Back in Washington, Admiral William Leahy, General George Marshal, and Admiral Ernest King ran the war for President Franklin Roosevelt. Marshall was in overall command of the army, King was boss of the navy, but Leahy outranked them both. He was FDR’s chief of staff, plus his National Security Advisor. Leahy, King, and Marshall made all the strategic decisions during the war. They allowed guys like MacArthur and Halsey to get the headlines and be the heroes.

Historians are only now realizing how critical Leahy, King, and Marshall were to the U.S. victory. But congress knew. In 1944 they created the five-star rank. Leahy received it first, then Marshal and King. Guess who else got five stars? MacArthur and Halsey, of course! Sometimes it’s better to be lucky than good.

I highly recommend reading Miracle at Midway and The Admirals one after the other. This brief review contains only a few of the many revelations I gleaned from these magnificent works of history.



AUTHOR: John Mitchell

REVIEWER: William A. Glass

Date: 12/26/2020

It’s said that no one does poverty like the Irish, but in this memoir, the Scots stake their claim. As in chronicles of Irish squalor, the father in this memoir is a binge drinker, the mother is loving but ineffectual, and the children are dirty snot-noses. They live in crumbling houses that are crawling with vermin. What lends shock value to these Dickensian scenes is that they play out during modern times in so-called advanced countries.

John Mitchell is five years old when we meet him. He lives with his parents, grandparents, and two sisters. His older sister, Margueretta, is getting messages from the devil with instructions on evil tortures to perpetrate on John. She’s mentally ill. That’s what inspires her vicious attacks. They only stop when John is old enough to fend her off. About that time, Margueretta redirects her attacks against herself, and the story increasingly focuses on her.

What I like about this book is its ambition. Rather than giving us a dry memoir from the safe precincts of hindsight, John Mitchell renders his story in the terrifying present tense. It’s stream-of-consciousness technique makes us privy to a young boy’s thoughts and emotions as he goes through the horror movie of his childhood.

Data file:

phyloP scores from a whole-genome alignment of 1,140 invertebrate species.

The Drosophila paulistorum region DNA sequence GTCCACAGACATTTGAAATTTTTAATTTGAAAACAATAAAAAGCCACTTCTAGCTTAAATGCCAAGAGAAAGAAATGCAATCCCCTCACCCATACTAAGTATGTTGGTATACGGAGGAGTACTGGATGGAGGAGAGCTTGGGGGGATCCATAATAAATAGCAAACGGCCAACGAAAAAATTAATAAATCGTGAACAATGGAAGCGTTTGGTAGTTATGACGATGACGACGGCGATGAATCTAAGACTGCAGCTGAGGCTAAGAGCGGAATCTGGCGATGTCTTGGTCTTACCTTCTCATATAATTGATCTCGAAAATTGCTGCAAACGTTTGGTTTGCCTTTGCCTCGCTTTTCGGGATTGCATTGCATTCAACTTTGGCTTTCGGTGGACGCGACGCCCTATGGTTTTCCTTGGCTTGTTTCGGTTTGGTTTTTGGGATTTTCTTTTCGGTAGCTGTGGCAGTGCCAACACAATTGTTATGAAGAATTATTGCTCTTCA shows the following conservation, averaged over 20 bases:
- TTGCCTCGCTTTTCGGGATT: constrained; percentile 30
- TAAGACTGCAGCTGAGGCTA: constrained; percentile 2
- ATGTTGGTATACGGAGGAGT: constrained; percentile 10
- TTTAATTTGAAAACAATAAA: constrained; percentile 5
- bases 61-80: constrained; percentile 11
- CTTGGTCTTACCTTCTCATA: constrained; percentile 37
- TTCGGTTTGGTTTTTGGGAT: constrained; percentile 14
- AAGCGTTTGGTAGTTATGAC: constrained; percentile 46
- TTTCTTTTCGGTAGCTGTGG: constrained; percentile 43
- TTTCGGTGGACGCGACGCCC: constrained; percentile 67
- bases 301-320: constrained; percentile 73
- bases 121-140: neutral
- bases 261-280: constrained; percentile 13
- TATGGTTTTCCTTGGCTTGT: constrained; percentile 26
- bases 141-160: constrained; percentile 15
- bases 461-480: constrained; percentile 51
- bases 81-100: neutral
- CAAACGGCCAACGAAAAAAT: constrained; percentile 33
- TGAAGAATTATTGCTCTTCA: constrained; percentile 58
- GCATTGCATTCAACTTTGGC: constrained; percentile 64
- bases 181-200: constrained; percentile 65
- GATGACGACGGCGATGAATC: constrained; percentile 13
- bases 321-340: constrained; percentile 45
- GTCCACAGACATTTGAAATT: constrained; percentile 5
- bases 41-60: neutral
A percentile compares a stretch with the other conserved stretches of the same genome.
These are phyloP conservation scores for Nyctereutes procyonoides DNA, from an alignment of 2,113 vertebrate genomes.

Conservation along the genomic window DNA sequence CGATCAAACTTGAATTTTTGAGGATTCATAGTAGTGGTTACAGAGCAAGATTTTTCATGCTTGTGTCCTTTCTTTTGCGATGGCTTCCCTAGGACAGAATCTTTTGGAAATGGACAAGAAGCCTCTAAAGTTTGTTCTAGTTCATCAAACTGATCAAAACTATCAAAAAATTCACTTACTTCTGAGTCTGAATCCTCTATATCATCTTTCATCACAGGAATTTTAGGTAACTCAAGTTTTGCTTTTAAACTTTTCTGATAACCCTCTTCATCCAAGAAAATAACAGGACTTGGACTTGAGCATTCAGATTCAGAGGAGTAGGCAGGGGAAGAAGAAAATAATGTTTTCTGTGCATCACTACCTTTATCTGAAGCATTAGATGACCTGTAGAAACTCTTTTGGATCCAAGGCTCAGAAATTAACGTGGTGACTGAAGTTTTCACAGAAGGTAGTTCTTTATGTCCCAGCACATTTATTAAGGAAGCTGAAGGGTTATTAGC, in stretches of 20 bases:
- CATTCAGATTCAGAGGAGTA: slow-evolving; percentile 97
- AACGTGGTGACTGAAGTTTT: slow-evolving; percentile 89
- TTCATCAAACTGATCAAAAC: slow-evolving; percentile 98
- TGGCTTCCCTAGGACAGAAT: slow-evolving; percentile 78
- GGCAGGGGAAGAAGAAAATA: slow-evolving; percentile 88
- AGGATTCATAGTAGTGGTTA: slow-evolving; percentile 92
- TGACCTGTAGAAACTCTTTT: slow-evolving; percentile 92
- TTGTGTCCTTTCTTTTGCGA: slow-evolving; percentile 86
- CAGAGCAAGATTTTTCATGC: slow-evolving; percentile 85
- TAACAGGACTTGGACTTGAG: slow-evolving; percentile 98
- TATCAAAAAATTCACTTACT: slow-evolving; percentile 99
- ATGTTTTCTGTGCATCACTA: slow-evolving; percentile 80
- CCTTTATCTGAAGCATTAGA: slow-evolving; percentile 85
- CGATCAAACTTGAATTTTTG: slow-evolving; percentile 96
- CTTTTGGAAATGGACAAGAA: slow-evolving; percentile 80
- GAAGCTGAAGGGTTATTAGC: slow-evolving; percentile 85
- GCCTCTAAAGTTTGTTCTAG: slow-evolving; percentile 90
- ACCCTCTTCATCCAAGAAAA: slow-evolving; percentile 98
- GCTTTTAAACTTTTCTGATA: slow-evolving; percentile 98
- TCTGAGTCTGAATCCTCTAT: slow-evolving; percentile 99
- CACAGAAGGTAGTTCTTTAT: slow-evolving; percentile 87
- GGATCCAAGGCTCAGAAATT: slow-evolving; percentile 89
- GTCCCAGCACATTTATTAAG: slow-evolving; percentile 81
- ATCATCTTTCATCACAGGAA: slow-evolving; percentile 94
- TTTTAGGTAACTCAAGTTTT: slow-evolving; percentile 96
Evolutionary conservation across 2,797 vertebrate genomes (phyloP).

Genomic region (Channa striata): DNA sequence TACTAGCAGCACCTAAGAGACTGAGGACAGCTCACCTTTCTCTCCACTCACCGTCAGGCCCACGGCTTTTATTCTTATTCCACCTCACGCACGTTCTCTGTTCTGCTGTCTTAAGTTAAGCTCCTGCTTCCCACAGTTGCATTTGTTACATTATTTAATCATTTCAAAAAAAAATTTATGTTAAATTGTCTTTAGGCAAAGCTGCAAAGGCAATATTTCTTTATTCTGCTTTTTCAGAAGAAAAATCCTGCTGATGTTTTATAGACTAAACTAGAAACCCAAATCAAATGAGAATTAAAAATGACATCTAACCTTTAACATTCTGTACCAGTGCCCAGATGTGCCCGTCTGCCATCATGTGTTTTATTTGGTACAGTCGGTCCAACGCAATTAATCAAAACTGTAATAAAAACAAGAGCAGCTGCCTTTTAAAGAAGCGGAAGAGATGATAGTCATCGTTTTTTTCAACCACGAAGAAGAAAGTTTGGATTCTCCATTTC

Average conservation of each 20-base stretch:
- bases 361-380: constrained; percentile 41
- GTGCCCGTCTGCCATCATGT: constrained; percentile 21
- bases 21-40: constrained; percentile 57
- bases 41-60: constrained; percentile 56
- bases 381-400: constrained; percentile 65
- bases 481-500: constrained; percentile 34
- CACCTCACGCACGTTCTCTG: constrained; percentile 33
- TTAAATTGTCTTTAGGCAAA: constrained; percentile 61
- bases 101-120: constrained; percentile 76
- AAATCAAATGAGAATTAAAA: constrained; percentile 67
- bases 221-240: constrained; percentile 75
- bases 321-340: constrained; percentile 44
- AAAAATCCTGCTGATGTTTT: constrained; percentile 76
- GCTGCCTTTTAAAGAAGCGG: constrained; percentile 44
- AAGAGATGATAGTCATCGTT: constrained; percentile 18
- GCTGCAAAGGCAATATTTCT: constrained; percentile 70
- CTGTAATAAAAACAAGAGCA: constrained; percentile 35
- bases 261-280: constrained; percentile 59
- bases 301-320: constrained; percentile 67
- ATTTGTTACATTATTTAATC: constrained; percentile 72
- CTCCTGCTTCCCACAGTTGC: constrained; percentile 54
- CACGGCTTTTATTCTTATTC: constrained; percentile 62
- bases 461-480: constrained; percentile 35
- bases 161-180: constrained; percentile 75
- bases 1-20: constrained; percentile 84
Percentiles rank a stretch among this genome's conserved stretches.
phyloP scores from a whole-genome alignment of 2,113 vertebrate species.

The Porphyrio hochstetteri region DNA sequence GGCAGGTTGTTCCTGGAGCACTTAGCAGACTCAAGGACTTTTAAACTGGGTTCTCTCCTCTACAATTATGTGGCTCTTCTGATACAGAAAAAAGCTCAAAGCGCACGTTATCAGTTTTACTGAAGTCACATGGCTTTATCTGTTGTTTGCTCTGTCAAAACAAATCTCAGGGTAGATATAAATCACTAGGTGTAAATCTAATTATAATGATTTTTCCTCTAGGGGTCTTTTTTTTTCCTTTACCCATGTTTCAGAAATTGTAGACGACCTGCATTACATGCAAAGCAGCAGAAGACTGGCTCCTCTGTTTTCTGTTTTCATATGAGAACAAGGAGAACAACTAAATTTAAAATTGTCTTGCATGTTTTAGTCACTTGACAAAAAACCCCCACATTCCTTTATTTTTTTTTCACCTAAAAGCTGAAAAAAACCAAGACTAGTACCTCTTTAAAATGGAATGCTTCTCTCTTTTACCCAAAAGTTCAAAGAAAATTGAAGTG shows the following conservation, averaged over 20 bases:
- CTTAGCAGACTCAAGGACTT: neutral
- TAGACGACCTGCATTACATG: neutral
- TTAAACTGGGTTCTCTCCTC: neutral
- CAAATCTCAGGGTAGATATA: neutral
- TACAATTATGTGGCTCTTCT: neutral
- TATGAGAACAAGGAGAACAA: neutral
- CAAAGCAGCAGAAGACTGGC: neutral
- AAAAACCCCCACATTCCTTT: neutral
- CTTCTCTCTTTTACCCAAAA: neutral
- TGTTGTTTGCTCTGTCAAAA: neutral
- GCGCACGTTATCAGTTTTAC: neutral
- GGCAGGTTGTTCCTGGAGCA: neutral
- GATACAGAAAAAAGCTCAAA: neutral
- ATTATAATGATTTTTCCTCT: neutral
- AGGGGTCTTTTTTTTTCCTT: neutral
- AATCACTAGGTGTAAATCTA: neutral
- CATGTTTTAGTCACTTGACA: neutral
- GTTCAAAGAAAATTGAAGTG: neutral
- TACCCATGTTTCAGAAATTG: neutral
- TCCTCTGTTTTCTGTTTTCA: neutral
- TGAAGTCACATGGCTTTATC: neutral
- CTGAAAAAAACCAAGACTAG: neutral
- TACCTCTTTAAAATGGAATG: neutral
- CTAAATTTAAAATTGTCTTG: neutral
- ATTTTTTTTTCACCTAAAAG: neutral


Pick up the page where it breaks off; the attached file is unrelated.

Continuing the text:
With horror movies, you can put your hands over your ears and close your eyes.

However, for John, there is no escape. Even his sleep is tormented by screaming monsters coming up from the basement or down from the attic. His waking hours are infused with dread of Margueretta, knowing that’s it not a matter of if but when she will come for him. Reading this reminded me of what I saw once in the pediatric ward of a hospital burn unit. Nurses would come every afternoon to take children for skin debridement treatment. The dread on the patient’s faces as they were wheeled out of their rooms to face the agony was heart-rending. In The Boy Who Lived With Ghosts, John exhibits the same grim resignation in the face of daily torment from his sister.

The possibility of paranormal malfeasance hangs over John’s story and keeps the reader engaged. It’s not an easy read and I found myself wishing for a respite, if not for John then for me. The author’s frequent use of short declarative sentences enhances the shock value. “That’s gruesome!” Margueretta says at one point, which pretty much sums up John’s childhood.

Often memoirs become self-aggrandizing and fail on that account. Witness John Bolton’s recent effort. But in this one, none of the characters come off particularly well. Teachers are bullies, scoutmasters are perverts, relatives are alcoholics, and neighbors succumb either to madness or Valium. The author owns up to his failings, but it’s his intelligence and loving nature that allows him to climb out of the hell he grows up in. I give this book five out of five stars because of the story’s authenticity and the author’s creative approach to telling it.

  • Bill Glass